Ameriprise Moves Upmarket, Targets Wires in Latest Hiring Push
Ameriprise Financial is looking to take advantage of a lull in hiring among wirehouse firms to move upmarket and lure in bigger producers and wealthier customers.
The Minneapolis-based firm has recruited almost 200 veteran financial advisors as of September, an 8% increase over the same time period last year, according to Manish Dave, senior vice president of business development and head of experienced advisor recruiting. The new hires, who joined both its employee and independent “franchisee” channels, have come primarily from wirehouse firms, Dave said, and they generated on average one-third more revenue than brokers hired over the same period last year, according to its most recent earnings report.
“When advisors take the time to learn more about our story, we remind them of some of the firms [they knew] when they got started in the business,” Dave said. “We are operating and investing in our business in a nimble fashion that they like.”
Ameriprise reported it had 9,640 brokers at the end of the second quarter, down 1% from 9,750 a year ago. But that sales force has been more productive with $542,000 in annualized commissions in the second quarter, up 7% from $507,000 a year ago, according to its latest earnings report. Just under 2,000 of those were in its employee division and another 7,600 affiliated as independent brokers
The firm, which has its roots as an insurance and annuities firm for mass-affluent clientele, was also serving more clients in the range of $500,000 to $5 million in investable assets and “serving more $1 million-plus clients than ever before,” the company’s chief executive, James Cracchiolo, said on an earnings call in July.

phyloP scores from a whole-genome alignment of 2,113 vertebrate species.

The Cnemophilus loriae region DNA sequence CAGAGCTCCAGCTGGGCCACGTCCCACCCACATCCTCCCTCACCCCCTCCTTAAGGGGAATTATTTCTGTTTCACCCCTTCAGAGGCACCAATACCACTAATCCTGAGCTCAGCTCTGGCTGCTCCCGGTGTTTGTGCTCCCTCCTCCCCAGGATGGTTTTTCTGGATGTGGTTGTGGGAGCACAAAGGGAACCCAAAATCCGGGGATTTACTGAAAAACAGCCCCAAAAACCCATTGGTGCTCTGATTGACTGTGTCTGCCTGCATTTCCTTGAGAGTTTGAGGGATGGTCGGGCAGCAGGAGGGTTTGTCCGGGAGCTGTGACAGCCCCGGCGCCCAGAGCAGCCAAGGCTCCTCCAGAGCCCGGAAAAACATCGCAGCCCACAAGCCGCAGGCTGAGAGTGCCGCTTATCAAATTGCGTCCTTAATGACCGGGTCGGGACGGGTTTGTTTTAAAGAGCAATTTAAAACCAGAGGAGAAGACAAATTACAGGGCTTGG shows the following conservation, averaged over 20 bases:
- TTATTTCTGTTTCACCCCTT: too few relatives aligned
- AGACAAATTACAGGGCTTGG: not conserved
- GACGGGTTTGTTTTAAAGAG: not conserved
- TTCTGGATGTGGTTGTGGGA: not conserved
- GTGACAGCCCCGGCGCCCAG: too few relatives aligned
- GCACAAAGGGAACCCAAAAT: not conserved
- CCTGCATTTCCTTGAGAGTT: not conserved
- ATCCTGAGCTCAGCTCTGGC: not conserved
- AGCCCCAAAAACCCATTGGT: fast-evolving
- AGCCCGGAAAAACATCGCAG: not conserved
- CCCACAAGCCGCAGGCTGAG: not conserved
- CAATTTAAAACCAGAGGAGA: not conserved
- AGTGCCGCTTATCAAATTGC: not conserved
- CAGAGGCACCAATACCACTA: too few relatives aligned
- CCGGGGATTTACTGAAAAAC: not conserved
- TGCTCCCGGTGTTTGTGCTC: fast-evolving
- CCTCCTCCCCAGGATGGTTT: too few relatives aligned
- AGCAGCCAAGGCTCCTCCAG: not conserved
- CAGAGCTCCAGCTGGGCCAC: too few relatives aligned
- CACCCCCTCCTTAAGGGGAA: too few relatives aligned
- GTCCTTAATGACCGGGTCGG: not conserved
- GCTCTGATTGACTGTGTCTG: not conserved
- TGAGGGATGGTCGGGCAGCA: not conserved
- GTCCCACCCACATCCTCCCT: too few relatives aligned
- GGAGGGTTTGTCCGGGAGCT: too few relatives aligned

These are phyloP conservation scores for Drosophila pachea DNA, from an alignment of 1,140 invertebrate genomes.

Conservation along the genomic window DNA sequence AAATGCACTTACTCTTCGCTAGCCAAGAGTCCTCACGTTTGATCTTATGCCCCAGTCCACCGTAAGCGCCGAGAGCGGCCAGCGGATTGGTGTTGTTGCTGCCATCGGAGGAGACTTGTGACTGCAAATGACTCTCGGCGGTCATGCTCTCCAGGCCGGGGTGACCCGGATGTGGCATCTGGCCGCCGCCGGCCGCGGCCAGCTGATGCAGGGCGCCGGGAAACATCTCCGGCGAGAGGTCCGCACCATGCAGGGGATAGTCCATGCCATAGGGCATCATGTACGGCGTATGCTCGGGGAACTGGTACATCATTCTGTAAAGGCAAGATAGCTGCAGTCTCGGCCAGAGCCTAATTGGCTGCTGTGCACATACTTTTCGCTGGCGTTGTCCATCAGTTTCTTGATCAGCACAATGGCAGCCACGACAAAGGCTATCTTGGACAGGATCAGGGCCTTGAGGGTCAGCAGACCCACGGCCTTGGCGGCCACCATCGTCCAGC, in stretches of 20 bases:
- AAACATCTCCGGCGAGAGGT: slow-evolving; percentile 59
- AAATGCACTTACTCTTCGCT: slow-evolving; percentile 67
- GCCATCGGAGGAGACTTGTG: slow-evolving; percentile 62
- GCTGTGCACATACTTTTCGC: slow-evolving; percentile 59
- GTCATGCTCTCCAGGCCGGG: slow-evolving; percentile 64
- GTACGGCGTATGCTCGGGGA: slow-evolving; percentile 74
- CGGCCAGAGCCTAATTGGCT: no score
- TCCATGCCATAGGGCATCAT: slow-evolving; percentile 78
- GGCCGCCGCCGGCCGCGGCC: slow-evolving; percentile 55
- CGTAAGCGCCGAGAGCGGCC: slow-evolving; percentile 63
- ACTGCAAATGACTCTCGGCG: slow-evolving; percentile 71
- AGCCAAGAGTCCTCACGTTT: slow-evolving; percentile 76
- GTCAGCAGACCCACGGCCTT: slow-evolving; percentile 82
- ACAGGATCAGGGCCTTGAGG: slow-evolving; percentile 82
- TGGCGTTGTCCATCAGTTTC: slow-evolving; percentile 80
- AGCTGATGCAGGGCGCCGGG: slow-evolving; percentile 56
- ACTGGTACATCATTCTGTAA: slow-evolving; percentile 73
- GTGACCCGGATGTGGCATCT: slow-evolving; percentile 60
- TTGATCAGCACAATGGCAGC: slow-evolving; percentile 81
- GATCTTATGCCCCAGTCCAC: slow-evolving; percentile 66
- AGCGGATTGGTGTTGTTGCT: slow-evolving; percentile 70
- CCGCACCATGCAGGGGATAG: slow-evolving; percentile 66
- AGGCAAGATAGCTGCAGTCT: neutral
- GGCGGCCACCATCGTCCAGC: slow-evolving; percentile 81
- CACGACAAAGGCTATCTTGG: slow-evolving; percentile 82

The average producer at Ameriprise is still well below the average of over $1 million in annual production reported at Merrill Lynch, Morgan Stanley and UBS Wealth Management. But in addition to advertising a more congenial and flexible culture similar to older regional firms, Ameriprise has sweetened deals for top-end brokers to compete with the the 250% to 300% once offered by wirehouse firms, recruiters say. That comes as Morgan Stanley, UBS and Merrill have curtailed offers or significantly reduced their targets.
Dave declined to discuss the terms of the deal, but the firm reported that in the second quarter this year that expenses in its wealth unit rose 3% “reflecting higher distribution expenses, including investments in recruiting experienced advisors.”
Some of Ameriprise’s regional competitors have been taking similar steps to turn up the pressure on wirehouses this year.
Ameriprise’s recent hires include at least three teams in August with more than $100 million in client assets. In Boston, Ameriprise picked up 36-year industry veteran William Wiseman and his son, Parker, managed $133 million at a Morgan Stanley.
“After 36 years, I was looking for new energy and opportunities to grow my business and serve more clients,” said William Wiseman, who had also worked for Citigroup, Lehman Brothers, and EF Hutton, in a press release.
Also in August, Ameriprise hired Paul Sheldon, a 42-year veteran who had spent his career at Wells Fargo and predecessor firms. Sheldon, who joined in Westport, Conn., managed $191 million along with his son, Jesse.
Neither the Sheldons nor the Wiremans responded to requests for additional comment.
Alan Blender, who joined from Morgan Stanley in Fort Lauderdale in August, had 33 years of wirehouse experience at UBS and Smith Barney and $198 million in client assets. In an email he said he was attracted to Ameriprise’s focus on financial planning.